WASHINGTON — Reflecting Americans’ increasing acceptance of gays, the Senate on Thursday approved legislation that would bar workplace discrimination based on sexual orientation and gender identity.
Gay rights advocates hailed the bipartisan, 64-32 vote as historic although it could prove short-lived. Speaker John Boehner, R-Ohio, has signaled that the Republican-led House is unlikely to even vote.
Seventeen years after a similar measure failed by one vote, 54 members of the Senate Democratic majority and 10 Republicans voted for the Employment Non-Discrimination Act. It is the first major gay rights bill since Congress repealed the ban on gays serving openly in the military three years ago.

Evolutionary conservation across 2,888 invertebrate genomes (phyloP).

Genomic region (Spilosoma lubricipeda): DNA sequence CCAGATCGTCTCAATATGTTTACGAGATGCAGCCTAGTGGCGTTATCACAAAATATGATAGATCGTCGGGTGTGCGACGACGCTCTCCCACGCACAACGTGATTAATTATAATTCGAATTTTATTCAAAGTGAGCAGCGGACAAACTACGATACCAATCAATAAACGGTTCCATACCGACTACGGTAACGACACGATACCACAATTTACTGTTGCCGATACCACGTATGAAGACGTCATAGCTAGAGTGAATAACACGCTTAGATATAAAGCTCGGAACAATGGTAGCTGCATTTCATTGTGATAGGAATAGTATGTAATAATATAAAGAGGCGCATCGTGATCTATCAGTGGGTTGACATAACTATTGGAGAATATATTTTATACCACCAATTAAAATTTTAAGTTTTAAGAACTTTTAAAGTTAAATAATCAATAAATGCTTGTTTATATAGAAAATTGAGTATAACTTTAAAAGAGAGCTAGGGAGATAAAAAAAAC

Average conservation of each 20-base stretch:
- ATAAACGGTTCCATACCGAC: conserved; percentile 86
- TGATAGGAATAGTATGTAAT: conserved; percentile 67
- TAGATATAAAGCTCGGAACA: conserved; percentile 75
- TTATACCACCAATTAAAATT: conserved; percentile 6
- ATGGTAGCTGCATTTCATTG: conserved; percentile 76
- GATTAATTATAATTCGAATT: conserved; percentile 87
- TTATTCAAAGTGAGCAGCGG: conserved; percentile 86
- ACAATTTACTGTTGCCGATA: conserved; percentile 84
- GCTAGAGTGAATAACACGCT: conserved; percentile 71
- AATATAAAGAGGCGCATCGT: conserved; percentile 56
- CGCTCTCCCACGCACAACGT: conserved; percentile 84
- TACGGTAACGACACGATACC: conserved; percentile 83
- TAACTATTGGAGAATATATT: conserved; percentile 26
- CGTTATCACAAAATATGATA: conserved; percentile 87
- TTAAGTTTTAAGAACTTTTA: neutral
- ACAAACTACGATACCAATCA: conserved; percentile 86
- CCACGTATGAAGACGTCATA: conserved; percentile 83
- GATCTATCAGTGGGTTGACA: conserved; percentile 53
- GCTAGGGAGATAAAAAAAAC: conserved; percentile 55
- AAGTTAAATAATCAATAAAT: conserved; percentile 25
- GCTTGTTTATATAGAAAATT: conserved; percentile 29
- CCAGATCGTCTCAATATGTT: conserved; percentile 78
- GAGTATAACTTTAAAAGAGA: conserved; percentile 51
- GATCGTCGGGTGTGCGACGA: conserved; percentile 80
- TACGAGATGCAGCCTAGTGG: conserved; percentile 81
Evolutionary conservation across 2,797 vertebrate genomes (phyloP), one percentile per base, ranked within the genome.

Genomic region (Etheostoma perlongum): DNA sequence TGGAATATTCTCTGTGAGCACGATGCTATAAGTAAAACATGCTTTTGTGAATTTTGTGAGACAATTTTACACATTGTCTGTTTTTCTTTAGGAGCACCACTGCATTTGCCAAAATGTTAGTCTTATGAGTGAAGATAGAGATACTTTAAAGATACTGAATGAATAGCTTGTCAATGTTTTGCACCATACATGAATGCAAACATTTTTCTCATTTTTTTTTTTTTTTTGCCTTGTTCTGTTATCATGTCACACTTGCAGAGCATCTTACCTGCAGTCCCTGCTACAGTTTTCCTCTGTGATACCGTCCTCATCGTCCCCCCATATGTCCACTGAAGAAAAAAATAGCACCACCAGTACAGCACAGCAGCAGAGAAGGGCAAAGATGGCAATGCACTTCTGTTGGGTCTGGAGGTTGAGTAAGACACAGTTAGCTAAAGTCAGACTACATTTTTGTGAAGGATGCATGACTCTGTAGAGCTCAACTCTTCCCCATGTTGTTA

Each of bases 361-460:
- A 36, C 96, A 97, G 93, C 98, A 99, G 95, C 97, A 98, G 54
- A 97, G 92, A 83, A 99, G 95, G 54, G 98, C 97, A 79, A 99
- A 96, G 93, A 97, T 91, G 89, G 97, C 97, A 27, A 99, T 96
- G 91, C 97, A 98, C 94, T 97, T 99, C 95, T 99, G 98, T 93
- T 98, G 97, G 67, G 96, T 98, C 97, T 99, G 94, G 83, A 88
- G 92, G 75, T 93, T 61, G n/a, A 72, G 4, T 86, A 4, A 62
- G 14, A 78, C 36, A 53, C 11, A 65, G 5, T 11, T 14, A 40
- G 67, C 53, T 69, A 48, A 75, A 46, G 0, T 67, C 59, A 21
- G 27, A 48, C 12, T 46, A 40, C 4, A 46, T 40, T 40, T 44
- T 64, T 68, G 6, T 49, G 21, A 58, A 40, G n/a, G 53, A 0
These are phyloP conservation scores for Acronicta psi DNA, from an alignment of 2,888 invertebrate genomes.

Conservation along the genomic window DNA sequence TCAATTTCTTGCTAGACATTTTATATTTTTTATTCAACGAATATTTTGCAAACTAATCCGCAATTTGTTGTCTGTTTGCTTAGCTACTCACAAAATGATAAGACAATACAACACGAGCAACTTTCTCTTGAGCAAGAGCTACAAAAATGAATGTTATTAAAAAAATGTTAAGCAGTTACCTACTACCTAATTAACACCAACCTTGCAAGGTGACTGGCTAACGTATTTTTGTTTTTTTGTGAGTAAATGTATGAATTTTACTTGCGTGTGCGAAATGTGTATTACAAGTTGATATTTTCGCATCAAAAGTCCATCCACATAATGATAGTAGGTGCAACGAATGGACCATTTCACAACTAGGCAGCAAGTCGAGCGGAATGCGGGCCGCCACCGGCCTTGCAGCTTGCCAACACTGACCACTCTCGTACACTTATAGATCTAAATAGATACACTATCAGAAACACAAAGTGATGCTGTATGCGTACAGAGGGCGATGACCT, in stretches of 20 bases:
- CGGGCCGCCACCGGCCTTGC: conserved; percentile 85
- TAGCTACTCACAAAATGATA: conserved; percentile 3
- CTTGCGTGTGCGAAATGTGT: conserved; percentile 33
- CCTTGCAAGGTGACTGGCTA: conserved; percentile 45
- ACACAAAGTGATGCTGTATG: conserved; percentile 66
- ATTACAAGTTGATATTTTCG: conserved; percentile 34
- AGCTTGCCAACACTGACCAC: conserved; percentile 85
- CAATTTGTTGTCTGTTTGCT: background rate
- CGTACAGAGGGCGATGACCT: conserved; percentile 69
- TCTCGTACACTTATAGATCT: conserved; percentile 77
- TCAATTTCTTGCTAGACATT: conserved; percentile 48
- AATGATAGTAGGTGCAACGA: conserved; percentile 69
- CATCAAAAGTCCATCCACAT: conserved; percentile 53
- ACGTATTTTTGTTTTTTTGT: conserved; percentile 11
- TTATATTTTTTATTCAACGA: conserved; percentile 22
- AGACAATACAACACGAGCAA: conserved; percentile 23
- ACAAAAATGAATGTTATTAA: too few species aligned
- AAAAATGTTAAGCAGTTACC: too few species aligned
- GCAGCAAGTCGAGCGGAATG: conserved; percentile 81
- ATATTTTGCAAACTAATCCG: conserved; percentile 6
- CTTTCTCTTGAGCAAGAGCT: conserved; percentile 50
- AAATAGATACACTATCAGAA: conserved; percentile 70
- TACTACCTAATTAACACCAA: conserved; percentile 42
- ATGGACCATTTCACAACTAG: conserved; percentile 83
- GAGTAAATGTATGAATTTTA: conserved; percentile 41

“All Americans deserve a fair opportunity to pursue the American dream,” said Sen. Susan Collins, R-Maine, a chief sponsor of the bill.
Proponents cast the effort as Congress following the lead of business and localities as some 90 percent of Fortune 500 companies and 22 states have outlawed employment discrimination against gay, bisexual and transgender Americans.
Supporters described it as the final step in a long congressional fight against discrimination, coming nearly 50 years after enactment of the Civil Rights Act and 23 years after the Americans with Disabilities Act.
“Now we’ve finished the trilogy,” said Sen. Tom Harkin, D-Iowa, a chief sponsor of the disabilities law, at a Capitol Hill news conference.
Two Republican senators who voted against anti-discrimination legislation in 1996, Arizona’s John McCain and Orrin Hatch of Utah, backed the measure this time. Alaska Republican Sen. Lisa Murkowski voted in favor; her father, Frank, opposed a similar bill nearly two decades ago, underscoring the generational shift.